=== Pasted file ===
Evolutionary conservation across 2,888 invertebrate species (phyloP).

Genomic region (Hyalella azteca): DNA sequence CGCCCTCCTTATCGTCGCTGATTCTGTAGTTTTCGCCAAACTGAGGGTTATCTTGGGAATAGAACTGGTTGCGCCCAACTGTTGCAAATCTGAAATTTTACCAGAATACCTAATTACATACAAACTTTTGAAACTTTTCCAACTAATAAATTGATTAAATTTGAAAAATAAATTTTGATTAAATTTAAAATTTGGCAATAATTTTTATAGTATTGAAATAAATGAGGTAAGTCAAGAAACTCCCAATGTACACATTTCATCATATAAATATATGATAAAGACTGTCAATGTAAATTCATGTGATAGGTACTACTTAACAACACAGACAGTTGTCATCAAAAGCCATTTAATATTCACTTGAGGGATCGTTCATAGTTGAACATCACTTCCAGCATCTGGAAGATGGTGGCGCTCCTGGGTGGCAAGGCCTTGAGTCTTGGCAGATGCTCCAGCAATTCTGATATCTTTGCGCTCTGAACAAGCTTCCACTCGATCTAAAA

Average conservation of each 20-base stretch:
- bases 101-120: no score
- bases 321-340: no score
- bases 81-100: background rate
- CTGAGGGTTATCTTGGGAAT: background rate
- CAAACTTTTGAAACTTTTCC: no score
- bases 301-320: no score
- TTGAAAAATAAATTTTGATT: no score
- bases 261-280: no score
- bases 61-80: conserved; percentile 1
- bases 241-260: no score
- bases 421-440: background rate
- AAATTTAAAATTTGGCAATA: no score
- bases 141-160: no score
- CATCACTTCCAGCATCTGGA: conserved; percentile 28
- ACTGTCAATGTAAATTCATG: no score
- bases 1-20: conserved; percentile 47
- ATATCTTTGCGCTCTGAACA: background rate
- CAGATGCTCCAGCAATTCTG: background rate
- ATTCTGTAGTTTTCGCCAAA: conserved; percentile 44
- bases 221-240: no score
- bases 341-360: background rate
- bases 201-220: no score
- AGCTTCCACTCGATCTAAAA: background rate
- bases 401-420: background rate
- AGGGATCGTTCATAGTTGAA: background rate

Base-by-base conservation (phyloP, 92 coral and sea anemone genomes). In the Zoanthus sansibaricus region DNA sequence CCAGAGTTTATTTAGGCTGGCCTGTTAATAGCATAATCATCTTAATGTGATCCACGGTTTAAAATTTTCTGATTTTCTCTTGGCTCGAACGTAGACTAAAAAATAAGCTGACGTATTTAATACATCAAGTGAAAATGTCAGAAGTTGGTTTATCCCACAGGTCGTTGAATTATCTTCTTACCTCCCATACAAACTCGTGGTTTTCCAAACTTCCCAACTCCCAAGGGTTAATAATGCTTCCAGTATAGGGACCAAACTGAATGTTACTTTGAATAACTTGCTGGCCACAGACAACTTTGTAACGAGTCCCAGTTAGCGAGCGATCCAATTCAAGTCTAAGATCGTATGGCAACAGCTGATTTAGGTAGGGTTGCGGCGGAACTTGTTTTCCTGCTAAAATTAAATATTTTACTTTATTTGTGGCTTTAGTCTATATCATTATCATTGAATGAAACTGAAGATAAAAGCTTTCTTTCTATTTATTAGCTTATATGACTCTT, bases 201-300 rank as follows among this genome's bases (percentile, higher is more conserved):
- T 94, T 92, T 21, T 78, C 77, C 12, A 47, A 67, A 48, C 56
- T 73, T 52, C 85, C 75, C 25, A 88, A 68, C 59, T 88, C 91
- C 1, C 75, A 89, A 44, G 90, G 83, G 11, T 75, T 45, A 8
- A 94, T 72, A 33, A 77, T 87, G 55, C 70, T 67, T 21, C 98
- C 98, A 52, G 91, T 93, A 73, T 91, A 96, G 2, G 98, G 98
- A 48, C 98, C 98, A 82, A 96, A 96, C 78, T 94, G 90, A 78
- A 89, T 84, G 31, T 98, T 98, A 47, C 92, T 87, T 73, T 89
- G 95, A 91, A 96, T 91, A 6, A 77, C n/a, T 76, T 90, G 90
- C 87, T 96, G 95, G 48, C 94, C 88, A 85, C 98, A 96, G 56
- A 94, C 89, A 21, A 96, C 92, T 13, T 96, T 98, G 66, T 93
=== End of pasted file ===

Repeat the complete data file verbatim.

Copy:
Evolutionary conservation across 2,888 invertebrate species (phyloP).

Genomic region (Hyalella azteca): DNA sequence CGCCCTCCTTATCGTCGCTGATTCTGTAGTTTTCGCCAAACTGAGGGTTATCTTGGGAATAGAACTGGTTGCGCCCAACTGTTGCAAATCTGAAATTTTACCAGAATACCTAATTACATACAAACTTTTGAAACTTTTCCAACTAATAAATTGATTAAATTTGAAAAATAAATTTTGATTAAATTTAAAATTTGGCAATAATTTTTATAGTATTGAAATAAATGAGGTAAGTCAAGAAACTCCCAATGTACACATTTCATCATATAAATATATGATAAAGACTGTCAATGTAAATTCATGTGATAGGTACTACTTAACAACACAGACAGTTGTCATCAAAAGCCATTTAATATTCACTTGAGGGATCGTTCATAGTTGAACATCACTTCCAGCATCTGGAAGATGGTGGCGCTCCTGGGTGGCAAGGCCTTGAGTCTTGGCAGATGCTCCAGCAATTCTGATATCTTTGCGCTCTGAACAAGCTTCCACTCGATCTAAAA

Average conservation of each 20-base stretch:
- bases 101-120: no score
- bases 321-340: no score
- bases 81-100: background rate
- CTGAGGGTTATCTTGGGAAT: background rate
- CAAACTTTTGAAACTTTTCC: no score
- bases 301-320: no score
- TTGAAAAATAAATTTTGATT: no score
- bases 261-280: no score
- bases 61-80: conserved; percentile 1
- bases 241-260: no score
- bases 421-440: background rate
- AAATTTAAAATTTGGCAATA: no score
- bases 141-160: no score
- CATCACTTCCAGCATCTGGA: conserved; percentile 28
- ACTGTCAATGTAAATTCATG: no score
- bases 1-20: conserved; percentile 47
- ATATCTTTGCGCTCTGAACA: background rate
- CAGATGCTCCAGCAATTCTG: background rate
- ATTCTGTAGTTTTCGCCAAA: conserved; percentile 44
- bases 221-240: no score
- bases 341-360: background rate
- bases 201-220: no score
- AGCTTCCACTCGATCTAAAA: background rate
- bases 401-420: background rate
- AGGGATCGTTCATAGTTGAA: background rate

Base-by-base conservation (phyloP, 92 coral and sea anemone genomes). In the Zoanthus sansibaricus region DNA sequence CCAGAGTTTATTTAGGCTGGCCTGTTAATAGCATAATCATCTTAATGTGATCCACGGTTTAAAATTTTCTGATTTTCTCTTGGCTCGAACGTAGACTAAAAAATAAGCTGACGTATTTAATACATCAAGTGAAAATGTCAGAAGTTGGTTTATCCCACAGGTCGTTGAATTATCTTCTTACCTCCCATACAAACTCGTGGTTTTCCAAACTTCCCAACTCCCAAGGGTTAATAATGCTTCCAGTATAGGGACCAAACTGAATGTTACTTTGAATAACTTGCTGGCCACAGACAACTTTGTAACGAGTCCCAGTTAGCGAGCGATCCAATTCAAGTCTAAGATCGTATGGCAACAGCTGATTTAGGTAGGGTTGCGGCGGAACTTGTTTTCCTGCTAAAATTAAATATTTTACTTTATTTGTGGCTTTAGTCTATATCATTATCATTGAATGAAACTGAAGATAAAAGCTTTCTTTCTATTTATTAGCTTATATGACTCTT, bases 201-300 rank as follows among this genome's bases (percentile, higher is more conserved):
- T 94, T 92, T 21, T 78, C 77, C 12, A 47, A 67, A 48, C 56
- T 73, T 52, C 85, C 75, C 25, A 88, A 68, C 59, T 88, C 91
- C 1, C 75, A 89, A 44, G 90, G 83, G 11, T 75, T 45, A 8
- A 94, T 72, A 33, A 77, T 87, G 55, C 70, T 67, T 21, C 98
- C 98, A 52, G 91, T 93, A 73, T 91, A 96, G 2, G 98, G 98
- A 48, C 98, C 98, A 82, A 96, A 96, C 78, T 94, G 90, A 78
- A 89, T 84, G 31, T 98, T 98, A 47, C 92, T 87, T 73, T 89
- G 95, A 91, A 96, T 91, A 6, A 77, C n/a, T 76, T 90, G 90
- C 87, T 96, G 95, G 48, C 94, C 88, A 85, C 98, A 96, G 56
- A 94, C 89, A 21, A 96, C 92, T 13, T 96, T 98, G 66, T 93